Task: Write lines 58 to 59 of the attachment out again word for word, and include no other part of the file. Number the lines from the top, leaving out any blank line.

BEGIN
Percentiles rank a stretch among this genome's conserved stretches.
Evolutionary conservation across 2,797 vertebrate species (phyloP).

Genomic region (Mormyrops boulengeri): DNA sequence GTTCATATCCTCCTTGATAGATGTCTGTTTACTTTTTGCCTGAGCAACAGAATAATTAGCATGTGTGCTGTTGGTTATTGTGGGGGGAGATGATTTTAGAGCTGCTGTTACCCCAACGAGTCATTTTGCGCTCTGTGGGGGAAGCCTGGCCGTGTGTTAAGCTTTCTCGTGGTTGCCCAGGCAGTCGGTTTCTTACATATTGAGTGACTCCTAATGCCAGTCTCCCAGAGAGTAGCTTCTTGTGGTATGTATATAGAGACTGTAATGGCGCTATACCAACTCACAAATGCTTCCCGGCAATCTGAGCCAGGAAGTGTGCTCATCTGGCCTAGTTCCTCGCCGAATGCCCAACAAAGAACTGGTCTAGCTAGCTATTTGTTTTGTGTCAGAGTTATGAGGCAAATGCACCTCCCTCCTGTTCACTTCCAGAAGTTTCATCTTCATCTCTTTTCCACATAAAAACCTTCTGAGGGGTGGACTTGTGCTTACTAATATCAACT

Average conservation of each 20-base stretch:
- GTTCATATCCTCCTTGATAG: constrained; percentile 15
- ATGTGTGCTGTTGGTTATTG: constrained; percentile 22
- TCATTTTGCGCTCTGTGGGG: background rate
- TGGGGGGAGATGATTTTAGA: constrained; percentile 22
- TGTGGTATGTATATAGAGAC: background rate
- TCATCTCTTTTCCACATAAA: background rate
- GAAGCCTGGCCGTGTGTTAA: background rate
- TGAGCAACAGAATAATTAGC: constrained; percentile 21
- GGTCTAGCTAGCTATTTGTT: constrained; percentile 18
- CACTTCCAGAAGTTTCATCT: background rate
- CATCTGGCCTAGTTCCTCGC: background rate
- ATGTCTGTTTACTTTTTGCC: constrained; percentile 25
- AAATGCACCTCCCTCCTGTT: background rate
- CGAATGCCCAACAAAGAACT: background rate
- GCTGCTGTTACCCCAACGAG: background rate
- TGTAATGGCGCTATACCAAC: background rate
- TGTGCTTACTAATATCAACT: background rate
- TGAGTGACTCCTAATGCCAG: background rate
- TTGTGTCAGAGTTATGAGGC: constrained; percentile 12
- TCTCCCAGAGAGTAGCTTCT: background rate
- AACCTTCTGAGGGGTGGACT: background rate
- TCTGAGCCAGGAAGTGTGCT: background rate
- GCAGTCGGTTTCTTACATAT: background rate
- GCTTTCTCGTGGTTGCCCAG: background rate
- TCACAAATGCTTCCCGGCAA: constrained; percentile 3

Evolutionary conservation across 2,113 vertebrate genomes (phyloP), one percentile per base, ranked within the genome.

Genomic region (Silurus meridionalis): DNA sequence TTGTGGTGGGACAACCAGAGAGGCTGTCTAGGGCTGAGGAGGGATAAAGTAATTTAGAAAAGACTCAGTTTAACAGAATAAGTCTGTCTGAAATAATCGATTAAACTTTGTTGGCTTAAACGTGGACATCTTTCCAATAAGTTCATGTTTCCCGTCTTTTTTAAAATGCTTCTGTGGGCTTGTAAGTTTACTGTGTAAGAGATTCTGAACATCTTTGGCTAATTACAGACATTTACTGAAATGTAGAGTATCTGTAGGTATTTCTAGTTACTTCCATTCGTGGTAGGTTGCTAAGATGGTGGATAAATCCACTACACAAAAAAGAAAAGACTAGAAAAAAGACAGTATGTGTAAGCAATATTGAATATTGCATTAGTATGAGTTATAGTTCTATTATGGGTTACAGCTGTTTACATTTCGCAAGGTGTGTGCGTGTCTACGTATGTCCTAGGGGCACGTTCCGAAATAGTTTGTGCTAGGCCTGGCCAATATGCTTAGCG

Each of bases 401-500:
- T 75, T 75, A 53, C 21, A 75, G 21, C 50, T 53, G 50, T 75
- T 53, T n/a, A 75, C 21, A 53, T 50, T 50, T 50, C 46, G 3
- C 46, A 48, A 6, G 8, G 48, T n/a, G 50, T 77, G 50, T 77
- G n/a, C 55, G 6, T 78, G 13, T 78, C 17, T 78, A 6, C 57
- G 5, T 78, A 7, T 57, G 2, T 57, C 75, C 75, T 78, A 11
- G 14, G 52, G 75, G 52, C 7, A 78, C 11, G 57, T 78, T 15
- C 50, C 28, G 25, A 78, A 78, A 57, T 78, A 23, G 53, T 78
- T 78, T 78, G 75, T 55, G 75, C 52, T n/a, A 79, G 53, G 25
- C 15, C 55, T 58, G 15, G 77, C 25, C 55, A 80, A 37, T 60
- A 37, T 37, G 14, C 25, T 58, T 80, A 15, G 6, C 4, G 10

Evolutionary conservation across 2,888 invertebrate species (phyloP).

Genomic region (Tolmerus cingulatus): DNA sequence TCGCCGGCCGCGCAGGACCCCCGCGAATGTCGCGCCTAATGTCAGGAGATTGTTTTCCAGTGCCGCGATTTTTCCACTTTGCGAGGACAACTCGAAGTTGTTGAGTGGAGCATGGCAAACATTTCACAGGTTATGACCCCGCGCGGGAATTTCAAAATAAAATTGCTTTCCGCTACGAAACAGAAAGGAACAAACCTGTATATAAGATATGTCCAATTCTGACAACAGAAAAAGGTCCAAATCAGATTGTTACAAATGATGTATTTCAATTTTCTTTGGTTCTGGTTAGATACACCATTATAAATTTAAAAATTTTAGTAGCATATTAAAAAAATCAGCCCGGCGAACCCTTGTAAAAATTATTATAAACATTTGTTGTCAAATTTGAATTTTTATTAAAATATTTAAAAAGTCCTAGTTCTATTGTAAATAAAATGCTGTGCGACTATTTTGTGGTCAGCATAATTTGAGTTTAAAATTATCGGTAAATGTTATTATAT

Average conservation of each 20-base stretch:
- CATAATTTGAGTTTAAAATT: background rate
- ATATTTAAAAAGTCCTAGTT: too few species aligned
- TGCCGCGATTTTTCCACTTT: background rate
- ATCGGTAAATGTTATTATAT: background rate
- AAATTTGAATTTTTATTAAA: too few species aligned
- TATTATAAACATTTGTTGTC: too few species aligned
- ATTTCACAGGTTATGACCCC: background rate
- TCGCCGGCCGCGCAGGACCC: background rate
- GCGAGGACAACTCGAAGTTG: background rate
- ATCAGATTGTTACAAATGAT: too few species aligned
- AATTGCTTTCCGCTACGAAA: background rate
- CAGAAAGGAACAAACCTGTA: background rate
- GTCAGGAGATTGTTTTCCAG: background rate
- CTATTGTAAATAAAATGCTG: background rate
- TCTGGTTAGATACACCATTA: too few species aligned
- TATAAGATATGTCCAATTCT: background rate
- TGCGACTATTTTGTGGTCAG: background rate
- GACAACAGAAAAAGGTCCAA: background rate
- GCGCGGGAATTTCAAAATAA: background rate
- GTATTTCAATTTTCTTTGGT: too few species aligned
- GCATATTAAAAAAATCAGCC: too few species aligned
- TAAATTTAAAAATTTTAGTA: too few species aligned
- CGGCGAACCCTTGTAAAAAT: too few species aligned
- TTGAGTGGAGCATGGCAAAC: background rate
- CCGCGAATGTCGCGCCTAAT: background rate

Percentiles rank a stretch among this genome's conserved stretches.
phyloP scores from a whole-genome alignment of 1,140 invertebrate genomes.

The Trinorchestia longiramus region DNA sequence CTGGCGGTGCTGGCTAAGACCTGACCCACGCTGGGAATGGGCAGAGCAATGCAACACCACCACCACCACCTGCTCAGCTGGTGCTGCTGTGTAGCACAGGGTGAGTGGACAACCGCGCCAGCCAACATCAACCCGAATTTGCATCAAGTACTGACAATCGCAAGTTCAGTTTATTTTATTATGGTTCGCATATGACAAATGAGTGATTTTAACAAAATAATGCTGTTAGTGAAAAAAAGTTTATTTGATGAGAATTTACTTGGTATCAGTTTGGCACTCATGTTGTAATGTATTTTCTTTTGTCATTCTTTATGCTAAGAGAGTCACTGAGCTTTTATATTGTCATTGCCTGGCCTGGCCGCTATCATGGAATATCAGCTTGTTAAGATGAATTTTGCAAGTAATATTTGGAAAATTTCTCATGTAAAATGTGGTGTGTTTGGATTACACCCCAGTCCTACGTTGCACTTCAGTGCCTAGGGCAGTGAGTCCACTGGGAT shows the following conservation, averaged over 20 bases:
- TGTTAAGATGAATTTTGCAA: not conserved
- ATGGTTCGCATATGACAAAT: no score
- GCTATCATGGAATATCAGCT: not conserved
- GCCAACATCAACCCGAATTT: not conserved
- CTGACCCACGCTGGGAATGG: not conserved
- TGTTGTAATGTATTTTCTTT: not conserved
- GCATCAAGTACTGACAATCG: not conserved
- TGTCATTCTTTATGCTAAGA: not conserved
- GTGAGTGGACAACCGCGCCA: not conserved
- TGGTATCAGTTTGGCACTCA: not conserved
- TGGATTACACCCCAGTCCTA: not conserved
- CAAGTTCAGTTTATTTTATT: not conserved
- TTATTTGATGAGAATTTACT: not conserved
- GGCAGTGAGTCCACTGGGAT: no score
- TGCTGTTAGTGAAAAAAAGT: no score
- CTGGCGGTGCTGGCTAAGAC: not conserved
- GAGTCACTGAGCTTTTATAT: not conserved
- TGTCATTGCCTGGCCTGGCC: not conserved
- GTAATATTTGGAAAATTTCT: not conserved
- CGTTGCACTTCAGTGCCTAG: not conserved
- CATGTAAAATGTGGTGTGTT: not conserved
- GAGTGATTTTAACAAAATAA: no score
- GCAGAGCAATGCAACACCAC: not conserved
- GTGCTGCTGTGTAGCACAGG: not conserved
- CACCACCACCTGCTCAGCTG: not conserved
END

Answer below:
- GTCAGGAGATTGTTTTCCAG: background rate
- CTATTGTAAATAAAATGCTG: background rate